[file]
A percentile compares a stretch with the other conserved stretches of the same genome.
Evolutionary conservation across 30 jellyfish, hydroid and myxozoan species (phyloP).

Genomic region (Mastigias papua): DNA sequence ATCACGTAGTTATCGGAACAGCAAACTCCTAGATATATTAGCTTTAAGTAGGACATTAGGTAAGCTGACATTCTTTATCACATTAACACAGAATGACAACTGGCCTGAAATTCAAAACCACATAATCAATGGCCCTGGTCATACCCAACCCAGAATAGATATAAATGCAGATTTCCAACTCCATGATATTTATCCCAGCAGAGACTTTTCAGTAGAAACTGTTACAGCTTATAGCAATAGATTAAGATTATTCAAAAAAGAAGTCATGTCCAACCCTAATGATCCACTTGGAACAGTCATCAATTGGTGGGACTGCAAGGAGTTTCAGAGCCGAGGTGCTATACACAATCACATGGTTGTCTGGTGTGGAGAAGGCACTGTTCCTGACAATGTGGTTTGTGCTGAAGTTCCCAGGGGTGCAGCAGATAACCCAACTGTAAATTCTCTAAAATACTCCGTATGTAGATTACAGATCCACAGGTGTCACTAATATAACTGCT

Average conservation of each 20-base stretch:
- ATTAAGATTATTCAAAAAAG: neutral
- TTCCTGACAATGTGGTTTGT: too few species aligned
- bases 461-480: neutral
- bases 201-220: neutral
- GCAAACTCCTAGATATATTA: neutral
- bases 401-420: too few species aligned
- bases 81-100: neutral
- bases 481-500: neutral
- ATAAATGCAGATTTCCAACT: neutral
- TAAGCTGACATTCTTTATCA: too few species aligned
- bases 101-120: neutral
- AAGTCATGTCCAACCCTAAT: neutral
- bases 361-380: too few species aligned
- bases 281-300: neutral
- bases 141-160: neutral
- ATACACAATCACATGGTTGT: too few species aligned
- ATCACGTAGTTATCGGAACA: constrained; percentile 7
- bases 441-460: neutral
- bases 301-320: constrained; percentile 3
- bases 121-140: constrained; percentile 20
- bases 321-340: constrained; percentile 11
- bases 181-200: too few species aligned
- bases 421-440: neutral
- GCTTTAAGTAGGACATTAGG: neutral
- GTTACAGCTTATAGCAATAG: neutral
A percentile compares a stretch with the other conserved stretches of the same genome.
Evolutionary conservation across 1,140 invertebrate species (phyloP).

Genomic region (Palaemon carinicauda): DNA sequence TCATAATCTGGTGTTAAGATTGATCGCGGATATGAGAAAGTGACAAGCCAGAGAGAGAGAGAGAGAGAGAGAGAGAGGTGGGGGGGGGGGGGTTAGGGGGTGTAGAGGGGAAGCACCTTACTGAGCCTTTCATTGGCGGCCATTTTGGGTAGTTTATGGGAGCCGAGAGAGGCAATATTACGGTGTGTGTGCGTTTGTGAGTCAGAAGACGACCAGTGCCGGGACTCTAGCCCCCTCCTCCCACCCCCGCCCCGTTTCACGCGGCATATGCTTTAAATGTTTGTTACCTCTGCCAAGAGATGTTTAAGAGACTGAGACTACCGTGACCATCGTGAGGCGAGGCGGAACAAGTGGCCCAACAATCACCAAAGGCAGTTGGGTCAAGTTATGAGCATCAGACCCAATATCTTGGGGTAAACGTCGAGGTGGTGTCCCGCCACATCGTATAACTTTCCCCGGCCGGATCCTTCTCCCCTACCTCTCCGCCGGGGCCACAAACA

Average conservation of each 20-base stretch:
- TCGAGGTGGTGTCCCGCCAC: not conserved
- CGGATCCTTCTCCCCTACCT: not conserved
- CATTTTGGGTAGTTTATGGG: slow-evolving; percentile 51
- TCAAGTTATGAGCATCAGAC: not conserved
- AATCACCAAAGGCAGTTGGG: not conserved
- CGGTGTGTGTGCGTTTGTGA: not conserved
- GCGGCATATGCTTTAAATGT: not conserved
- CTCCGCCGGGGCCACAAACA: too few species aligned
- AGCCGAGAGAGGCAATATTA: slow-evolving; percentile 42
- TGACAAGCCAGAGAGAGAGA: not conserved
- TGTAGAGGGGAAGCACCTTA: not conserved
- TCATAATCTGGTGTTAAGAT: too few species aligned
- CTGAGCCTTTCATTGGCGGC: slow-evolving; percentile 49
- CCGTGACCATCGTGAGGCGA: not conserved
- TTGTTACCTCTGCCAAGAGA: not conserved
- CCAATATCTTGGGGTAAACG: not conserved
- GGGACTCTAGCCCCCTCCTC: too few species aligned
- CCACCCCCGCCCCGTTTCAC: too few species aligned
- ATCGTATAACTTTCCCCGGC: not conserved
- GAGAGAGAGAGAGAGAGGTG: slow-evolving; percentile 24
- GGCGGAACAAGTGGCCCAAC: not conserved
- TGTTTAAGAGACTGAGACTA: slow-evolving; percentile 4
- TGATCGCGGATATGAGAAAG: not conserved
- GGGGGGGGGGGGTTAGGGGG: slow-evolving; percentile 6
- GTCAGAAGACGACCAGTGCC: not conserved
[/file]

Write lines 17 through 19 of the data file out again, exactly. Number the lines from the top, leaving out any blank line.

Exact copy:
- bases 361-380: too few species aligned
- bases 281-300: neutral
- bases 141-160: neutral